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7 April 2014 | Draft

Now as the Ultimate Cognitive Strange Attractor

A continuing invitation "down the rabbit hole"?

- / -

Challenging conventional understandings of centre
Experiencing "now" through questions rather than answers
Cognitive catastrophes and their associated questions?
Configuration of question-pairs
Patterns of questions indicative of the subunderstanding of now
Polyhedral configuration of questions
Musical implications of orbifolds for comprehension of questioning dynamics
Questions undermining integrative insight and initiatives
Implications of question configuration in practice
Mapping of WH-questions with question-pairs onto a memorable polyhedron (a football)
Mapping of WH-questions with question-pairs onto the Szilassi polyhedron
Potential insights into the Szilassi configuration of WH-questions from 4D
Reframing nothing as a vital focus for sustainability

Annex to Being neither Dead nor Alive: but how to know now? (2014)


The main paper clarifies understandings of "feeling alive" and "feeling dead" in this strange period , and the associated ambiguities, as a means of framing the strange experience of "now". That argument concluded with sections on:

The latter section drew attention to the existence of unusual geometric forms which could serve metaphorically as "containers" for cognitive engagement with "now" -- and to the challenge of their comprehension. This was seen as a key to enabling and enhancing the sense of "feeling alive".

This argument is developed further here by reframing "centre" as a curious form of "hole" which, like the black holes of astrophysics, functions cognitively as a strange attractor. As such, in the moment, the experience of "now" is a continuing invitation to "go down the rabbit hole" -- as framed for children by Charles Lutwidge Dodgson under the pseudonym Lewis Carroll (Alice's Adventures in Wonderland, 1865). Dodgson was a mathematician and logician (The Game of Logic, 1887).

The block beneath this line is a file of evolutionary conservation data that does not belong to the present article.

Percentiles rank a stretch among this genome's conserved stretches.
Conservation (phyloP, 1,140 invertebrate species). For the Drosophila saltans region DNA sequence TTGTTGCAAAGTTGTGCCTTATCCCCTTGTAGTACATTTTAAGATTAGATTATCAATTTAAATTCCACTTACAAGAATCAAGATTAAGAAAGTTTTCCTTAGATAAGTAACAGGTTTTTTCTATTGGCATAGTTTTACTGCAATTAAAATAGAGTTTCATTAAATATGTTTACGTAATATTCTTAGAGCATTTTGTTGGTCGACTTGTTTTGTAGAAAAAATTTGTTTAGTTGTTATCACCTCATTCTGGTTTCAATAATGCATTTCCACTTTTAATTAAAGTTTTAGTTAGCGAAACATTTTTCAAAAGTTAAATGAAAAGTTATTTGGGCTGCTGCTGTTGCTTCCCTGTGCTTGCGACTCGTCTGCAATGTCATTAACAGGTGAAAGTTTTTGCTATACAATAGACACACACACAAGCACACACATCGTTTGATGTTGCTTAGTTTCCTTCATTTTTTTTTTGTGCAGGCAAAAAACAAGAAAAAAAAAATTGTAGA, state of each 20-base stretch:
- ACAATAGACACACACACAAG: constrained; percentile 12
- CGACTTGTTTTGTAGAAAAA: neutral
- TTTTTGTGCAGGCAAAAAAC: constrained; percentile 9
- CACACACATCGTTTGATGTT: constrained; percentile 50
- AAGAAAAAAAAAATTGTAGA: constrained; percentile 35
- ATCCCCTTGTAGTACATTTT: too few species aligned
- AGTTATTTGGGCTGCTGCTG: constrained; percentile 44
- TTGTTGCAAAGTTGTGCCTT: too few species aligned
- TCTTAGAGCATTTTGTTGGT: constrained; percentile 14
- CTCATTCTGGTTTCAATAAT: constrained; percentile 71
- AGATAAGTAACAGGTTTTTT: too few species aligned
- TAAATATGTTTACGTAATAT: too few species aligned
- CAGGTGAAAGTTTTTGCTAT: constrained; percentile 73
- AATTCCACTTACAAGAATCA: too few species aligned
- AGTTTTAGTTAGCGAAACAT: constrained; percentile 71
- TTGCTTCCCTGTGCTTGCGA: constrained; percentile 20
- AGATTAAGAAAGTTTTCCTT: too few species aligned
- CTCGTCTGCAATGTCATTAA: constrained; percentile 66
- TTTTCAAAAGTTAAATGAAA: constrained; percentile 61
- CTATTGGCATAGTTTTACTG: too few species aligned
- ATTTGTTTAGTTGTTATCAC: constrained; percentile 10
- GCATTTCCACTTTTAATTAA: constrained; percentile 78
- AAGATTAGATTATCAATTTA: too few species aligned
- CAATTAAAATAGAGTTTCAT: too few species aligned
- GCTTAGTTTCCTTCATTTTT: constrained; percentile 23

Entering a "rabbit hole" has been understood as framing a period of chaos or confusion -- appropriate to the current condition of global civilization and the challenge of individual response to it. The phrase has featured as the subtitle of a DVD version of the much-cited film What the Bleep Do We Know!? (2004), What the Bleep! Down the Rabbit Hole - Quantum Edition (2006), following a book version What the Bleep Do We Know!? Discovering the Endless Possibilities of Your Everyday Reality (2005). This combines documentary-style interviews, computer-animated graphics, and a narrative that posits a spiritual connection between quantum physics and consciousness -- framed as the foundation of future thought.

Challenging conventional understandings of centre

The following images serve as an introductory illustration of some alternative framings of "centre" in relation to "hole". They derive from arguments presented separately (World Introversion through Paracycling: global potential for living sustainably "outside-inside", 2013).

Animation of Sphere-Torus transformation
(Reproduced from Wikimedia Commons)
Animation of Klein bottle (by Konrad Polthier)
(Imaging Maths: inside the Klein bottle,
+Plus Mag
azine, September 2003;
[click for animated version or explore java applet]
Animation of Sphere-Torus transformation Animation of Klein bottle

The implications of the toroidal features of the images above have been developed separately and more specifically in:

The images below -- intertwining two tori -- are suggestive of the implications of "going down" any "cognitive "rabbit hole".

Screen shots of a dynamic virtual reality model of intertwined tori
(click on each variant to access and manipulate in 3D;
in the free Cortona VRML viewer, right click for preferences to switch from/to the "wireframe" presentation)
Dynamic virtual reality model of intertwined tori Red torus has a vortex (smoke ring) dynamic in the model interlocked tori wireframe interlocked tori with faces
Blue torus has a wheel-like dynamic in the model
VRML animations by Bob Burkhardt

Experiencing "now" through questions rather than answers

The importance of "now" is a theme explored by several authors (Eckhart Tolle, The Power of Now: a guide to spiritual enlightenment, 1997; Peter Russell, Spirit of Now; Peter Senge, et al, Presence: human purpose and the field of the future, 2008). Potentially more relevant to the sense of "feeling alive" for many, it is the principal theme of many songs -- characterized to a remarkable degree by WH-questions aroused by romantic relationships. The issue here is how focus is given through questions on the nature of "now" in feeling alive. The potential of questions in this respect has also been considered separately in relation to "enlivening" organizations (World Futures Conference as Catastrophic Question: from performance to morphogenesis and transformation, 2013). There is a case for exploring "now" as a question rather than an answer.